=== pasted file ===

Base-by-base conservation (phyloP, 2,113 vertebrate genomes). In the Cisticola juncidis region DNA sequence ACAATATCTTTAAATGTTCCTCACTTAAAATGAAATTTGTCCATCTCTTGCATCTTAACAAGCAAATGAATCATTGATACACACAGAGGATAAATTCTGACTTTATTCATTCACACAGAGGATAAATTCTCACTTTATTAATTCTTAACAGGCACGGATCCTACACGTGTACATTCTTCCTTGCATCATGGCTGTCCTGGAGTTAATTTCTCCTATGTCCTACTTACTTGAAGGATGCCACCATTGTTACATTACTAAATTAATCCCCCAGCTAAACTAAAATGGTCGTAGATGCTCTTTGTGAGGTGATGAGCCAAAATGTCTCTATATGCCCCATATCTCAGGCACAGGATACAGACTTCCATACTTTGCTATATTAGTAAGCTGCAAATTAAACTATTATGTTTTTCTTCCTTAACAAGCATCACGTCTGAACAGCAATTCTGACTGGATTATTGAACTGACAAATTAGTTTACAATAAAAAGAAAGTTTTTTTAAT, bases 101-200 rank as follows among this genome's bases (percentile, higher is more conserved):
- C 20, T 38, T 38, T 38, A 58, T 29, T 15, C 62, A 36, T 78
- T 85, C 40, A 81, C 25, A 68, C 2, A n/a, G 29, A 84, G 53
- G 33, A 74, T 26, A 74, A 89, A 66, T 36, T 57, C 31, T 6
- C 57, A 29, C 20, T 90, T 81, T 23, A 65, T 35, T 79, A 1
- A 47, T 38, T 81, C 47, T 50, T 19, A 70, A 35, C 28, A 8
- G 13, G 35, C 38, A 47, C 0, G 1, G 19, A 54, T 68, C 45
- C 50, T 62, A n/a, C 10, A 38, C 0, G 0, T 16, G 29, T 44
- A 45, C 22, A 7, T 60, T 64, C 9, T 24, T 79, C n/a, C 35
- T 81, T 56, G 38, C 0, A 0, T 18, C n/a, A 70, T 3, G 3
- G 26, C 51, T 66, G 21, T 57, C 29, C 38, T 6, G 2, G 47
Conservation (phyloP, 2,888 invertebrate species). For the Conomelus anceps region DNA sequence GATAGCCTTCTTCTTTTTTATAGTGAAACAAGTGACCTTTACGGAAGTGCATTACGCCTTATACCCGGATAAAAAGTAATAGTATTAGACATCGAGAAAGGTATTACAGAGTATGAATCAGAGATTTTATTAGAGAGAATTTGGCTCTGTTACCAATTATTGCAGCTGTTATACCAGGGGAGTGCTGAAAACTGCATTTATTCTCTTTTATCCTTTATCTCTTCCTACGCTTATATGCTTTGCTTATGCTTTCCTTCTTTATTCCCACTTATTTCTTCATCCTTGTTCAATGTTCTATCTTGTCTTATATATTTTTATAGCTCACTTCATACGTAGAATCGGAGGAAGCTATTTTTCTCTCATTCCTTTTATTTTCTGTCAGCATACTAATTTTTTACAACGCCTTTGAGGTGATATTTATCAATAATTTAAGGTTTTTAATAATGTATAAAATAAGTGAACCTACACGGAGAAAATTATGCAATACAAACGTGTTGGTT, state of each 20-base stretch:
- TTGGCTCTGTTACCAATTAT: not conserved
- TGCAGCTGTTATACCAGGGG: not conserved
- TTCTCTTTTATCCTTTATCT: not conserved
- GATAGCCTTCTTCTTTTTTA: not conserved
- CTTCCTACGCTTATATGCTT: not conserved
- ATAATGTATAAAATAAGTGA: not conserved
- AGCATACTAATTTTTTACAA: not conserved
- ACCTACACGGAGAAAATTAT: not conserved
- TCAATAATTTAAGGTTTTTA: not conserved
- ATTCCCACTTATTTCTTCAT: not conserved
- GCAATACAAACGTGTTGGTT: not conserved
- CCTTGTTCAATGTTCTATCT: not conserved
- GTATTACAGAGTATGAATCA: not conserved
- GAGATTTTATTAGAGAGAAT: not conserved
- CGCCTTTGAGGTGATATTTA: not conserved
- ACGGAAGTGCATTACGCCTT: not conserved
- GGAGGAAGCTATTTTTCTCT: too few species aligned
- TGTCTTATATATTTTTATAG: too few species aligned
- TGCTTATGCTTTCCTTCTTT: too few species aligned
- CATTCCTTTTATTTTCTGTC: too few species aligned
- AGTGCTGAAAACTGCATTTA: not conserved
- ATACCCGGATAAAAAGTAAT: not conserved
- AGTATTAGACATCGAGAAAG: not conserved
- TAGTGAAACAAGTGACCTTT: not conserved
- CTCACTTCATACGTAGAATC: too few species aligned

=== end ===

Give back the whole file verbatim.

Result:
Base-by-base conservation (phyloP, 2,113 vertebrate genomes). In the Cisticola juncidis region DNA sequence ACAATATCTTTAAATGTTCCTCACTTAAAATGAAATTTGTCCATCTCTTGCATCTTAACAAGCAAATGAATCATTGATACACACAGAGGATAAATTCTGACTTTATTCATTCACACAGAGGATAAATTCTCACTTTATTAATTCTTAACAGGCACGGATCCTACACGTGTACATTCTTCCTTGCATCATGGCTGTCCTGGAGTTAATTTCTCCTATGTCCTACTTACTTGAAGGATGCCACCATTGTTACATTACTAAATTAATCCCCCAGCTAAACTAAAATGGTCGTAGATGCTCTTTGTGAGGTGATGAGCCAAAATGTCTCTATATGCCCCATATCTCAGGCACAGGATACAGACTTCCATACTTTGCTATATTAGTAAGCTGCAAATTAAACTATTATGTTTTTCTTCCTTAACAAGCATCACGTCTGAACAGCAATTCTGACTGGATTATTGAACTGACAAATTAGTTTACAATAAAAAGAAAGTTTTTTTAAT, bases 101-200 rank as follows among this genome's bases (percentile, higher is more conserved):
- C 20, T 38, T 38, T 38, A 58, T 29, T 15, C 62, A 36, T 78
- T 85, C 40, A 81, C 25, A 68, C 2, A n/a, G 29, A 84, G 53
- G 33, A 74, T 26, A 74, A 89, A 66, T 36, T 57, C 31, T 6
- C 57, A 29, C 20, T 90, T 81, T 23, A 65, T 35, T 79, A 1
- A 47, T 38, T 81, C 47, T 50, T 19, A 70, A 35, C 28, A 8
- G 13, G 35, C 38, A 47, C 0, G 1, G 19, A 54, T 68, C 45
- C 50, T 62, A n/a, C 10, A 38, C 0, G 0, T 16, G 29, T 44
- A 45, C 22, A 7, T 60, T 64, C 9, T 24, T 79, C n/a, C 35
- T 81, T 56, G 38, C 0, A 0, T 18, C n/a, A 70, T 3, G 3
- G 26, C 51, T 66, G 21, T 57, C 29, C 38, T 6, G 2, G 47
Conservation (phyloP, 2,888 invertebrate species). For the Conomelus anceps region DNA sequence GATAGCCTTCTTCTTTTTTATAGTGAAACAAGTGACCTTTACGGAAGTGCATTACGCCTTATACCCGGATAAAAAGTAATAGTATTAGACATCGAGAAAGGTATTACAGAGTATGAATCAGAGATTTTATTAGAGAGAATTTGGCTCTGTTACCAATTATTGCAGCTGTTATACCAGGGGAGTGCTGAAAACTGCATTTATTCTCTTTTATCCTTTATCTCTTCCTACGCTTATATGCTTTGCTTATGCTTTCCTTCTTTATTCCCACTTATTTCTTCATCCTTGTTCAATGTTCTATCTTGTCTTATATATTTTTATAGCTCACTTCATACGTAGAATCGGAGGAAGCTATTTTTCTCTCATTCCTTTTATTTTCTGTCAGCATACTAATTTTTTACAACGCCTTTGAGGTGATATTTATCAATAATTTAAGGTTTTTAATAATGTATAAAATAAGTGAACCTACACGGAGAAAATTATGCAATACAAACGTGTTGGTT, state of each 20-base stretch:
- TTGGCTCTGTTACCAATTAT: not conserved
- TGCAGCTGTTATACCAGGGG: not conserved
- TTCTCTTTTATCCTTTATCT: not conserved
- GATAGCCTTCTTCTTTTTTA: not conserved
- CTTCCTACGCTTATATGCTT: not conserved
- ATAATGTATAAAATAAGTGA: not conserved
- AGCATACTAATTTTTTACAA: not conserved
- ACCTACACGGAGAAAATTAT: not conserved
- TCAATAATTTAAGGTTTTTA: not conserved
- ATTCCCACTTATTTCTTCAT: not conserved
- GCAATACAAACGTGTTGGTT: not conserved
- CCTTGTTCAATGTTCTATCT: not conserved
- GTATTACAGAGTATGAATCA: not conserved
- GAGATTTTATTAGAGAGAAT: not conserved
- CGCCTTTGAGGTGATATTTA: not conserved
- ACGGAAGTGCATTACGCCTT: not conserved
- GGAGGAAGCTATTTTTCTCT: too few species aligned
- TGTCTTATATATTTTTATAG: too few species aligned
- TGCTTATGCTTTCCTTCTTT: too few species aligned
- CATTCCTTTTATTTTCTGTC: too few species aligned
- AGTGCTGAAAACTGCATTTA: not conserved
- ATACCCGGATAAAAAGTAAT: not conserved
- AGTATTAGACATCGAGAAAG: not conserved
- TAGTGAAACAAGTGACCTTT: not conserved
- CTCACTTCATACGTAGAATC: too few species aligned